Windstream has begun its 1 Gbps FTTH trial in Lexington, Ky., marking the first step of its plans to launch the service in five markets during the first half of 2016.
Besides Lexington, Windstream said it will start offering a 1 Gbps service for residential and small business locations in Lincoln, Neb., Sugar Land, Texas, and Concord and Matthews, N.C.
One of the side benefits of the 1 Gbps service is that Windstream could expand the availability of its Kinetic IPTV service in Lincoln and Lexington. The provider began offering IPTV service in parts of these two markets earlier this year, giving consumers an alternative to cable incumbent Time Warner Cable (NYSE: TWC), which is being purchased by Charter Communications (NASDAQ: CHTR).
News of the 1 Gbps trial in Lexington should not be all that surprising.
Tony Thomas, CEO of Windstream, told investors in November during the Wells Fargo Securities Technology, Media & Telecom Conference that it had plans to begin a 1 Gbps FTTH service trial with plans for a broader rollout to follow in 2016 in markets where it has previously built fiber to homes in November. A key focus of the rollout will be to leverage and extend existing fiber network facilities.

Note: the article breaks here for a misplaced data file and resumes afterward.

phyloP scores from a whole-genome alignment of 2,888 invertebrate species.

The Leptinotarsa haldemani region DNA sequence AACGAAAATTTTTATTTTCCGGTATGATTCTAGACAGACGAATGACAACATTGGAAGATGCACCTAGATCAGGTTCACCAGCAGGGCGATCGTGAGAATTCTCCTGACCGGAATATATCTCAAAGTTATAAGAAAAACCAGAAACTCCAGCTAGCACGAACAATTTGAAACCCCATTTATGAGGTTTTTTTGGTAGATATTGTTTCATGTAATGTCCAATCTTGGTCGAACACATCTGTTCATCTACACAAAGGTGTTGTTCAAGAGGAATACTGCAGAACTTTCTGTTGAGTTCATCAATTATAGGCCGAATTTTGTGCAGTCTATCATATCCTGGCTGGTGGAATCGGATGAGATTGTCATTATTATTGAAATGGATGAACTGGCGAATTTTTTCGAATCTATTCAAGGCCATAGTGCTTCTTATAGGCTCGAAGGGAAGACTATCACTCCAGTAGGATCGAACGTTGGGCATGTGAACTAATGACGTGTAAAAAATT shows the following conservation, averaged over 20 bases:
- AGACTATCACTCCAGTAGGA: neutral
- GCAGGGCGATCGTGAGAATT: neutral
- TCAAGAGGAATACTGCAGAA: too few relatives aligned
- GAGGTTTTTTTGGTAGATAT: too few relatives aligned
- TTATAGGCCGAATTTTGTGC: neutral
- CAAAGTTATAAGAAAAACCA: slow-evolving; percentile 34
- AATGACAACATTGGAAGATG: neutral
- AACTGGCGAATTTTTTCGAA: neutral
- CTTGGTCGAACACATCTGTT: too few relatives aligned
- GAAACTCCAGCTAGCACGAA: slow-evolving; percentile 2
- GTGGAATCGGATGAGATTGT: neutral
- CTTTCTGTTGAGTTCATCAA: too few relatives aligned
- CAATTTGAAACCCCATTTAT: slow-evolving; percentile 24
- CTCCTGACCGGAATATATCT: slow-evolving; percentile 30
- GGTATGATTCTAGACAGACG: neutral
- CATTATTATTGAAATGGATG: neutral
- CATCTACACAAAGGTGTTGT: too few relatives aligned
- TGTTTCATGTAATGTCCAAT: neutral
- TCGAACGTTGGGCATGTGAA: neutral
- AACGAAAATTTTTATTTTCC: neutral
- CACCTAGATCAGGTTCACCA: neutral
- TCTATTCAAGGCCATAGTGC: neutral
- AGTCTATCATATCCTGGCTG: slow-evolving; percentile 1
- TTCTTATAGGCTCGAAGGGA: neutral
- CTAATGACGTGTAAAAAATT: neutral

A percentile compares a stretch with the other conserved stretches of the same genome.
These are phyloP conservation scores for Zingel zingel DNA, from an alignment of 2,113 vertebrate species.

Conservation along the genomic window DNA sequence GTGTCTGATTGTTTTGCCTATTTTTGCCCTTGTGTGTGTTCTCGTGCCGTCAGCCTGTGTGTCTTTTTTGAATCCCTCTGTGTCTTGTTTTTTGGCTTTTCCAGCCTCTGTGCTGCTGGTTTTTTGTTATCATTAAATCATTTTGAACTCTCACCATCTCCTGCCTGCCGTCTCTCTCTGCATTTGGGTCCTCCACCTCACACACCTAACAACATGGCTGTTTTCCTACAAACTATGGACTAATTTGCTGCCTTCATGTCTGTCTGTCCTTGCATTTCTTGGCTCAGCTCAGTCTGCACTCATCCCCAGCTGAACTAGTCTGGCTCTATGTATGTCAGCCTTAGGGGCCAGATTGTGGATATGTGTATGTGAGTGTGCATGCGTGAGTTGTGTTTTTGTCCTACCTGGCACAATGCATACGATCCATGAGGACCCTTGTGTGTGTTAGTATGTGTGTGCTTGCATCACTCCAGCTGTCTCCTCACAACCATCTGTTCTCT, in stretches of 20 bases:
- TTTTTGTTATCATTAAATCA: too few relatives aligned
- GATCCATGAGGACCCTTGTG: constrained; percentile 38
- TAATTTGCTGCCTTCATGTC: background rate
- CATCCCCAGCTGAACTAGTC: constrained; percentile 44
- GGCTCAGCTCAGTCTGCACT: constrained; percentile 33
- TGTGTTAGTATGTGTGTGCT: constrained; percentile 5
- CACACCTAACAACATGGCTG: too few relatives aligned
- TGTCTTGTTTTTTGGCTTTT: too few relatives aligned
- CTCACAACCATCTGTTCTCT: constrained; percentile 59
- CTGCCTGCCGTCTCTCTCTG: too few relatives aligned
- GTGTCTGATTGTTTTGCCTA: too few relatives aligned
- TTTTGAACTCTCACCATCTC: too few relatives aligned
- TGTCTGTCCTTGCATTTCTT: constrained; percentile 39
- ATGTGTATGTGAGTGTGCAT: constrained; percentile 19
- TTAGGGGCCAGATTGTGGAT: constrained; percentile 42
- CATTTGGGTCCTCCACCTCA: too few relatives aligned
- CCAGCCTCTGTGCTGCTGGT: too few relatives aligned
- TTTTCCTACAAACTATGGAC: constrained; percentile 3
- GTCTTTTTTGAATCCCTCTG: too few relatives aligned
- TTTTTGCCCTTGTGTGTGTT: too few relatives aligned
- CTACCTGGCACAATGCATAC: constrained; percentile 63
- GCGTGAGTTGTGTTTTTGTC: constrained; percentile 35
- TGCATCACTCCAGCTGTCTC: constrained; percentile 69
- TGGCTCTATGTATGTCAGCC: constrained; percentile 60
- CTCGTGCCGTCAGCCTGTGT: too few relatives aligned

Delivering 1 Gbps is just one element of Windstream's overall broadband expansion initiative. In November, the service provider announced it would expand the availability of 100 Mbps services over its copper network leveraging VDSL2 to over 800 markets, and Project Excel, a $250 million program that will accelerate further upgrades of broadband speeds in more markets.
The program upgrades its fiber-fed DSLAM infrastructure with VDSL2-capable equipment to deliver the higher speeds and a more robust backhaul network.
Overall, the goal of the 1 Gbps trial and the efforts to upgrade its existing copper facilities with VDSL2 is about reversing the declines in its broadband subscriber base.
Although Thomas said the company expects to lose 30,000 basic DSL customers in 2015, the combination of the VDSL2, FTTH, and the second phase of Connect America Fund (CAF-II) funds it accepted from the FCC for rural broadband give it a foundation to grow the broadband base because it can more effectively compete with cable with higher speeds it could not provide before.
- see the release
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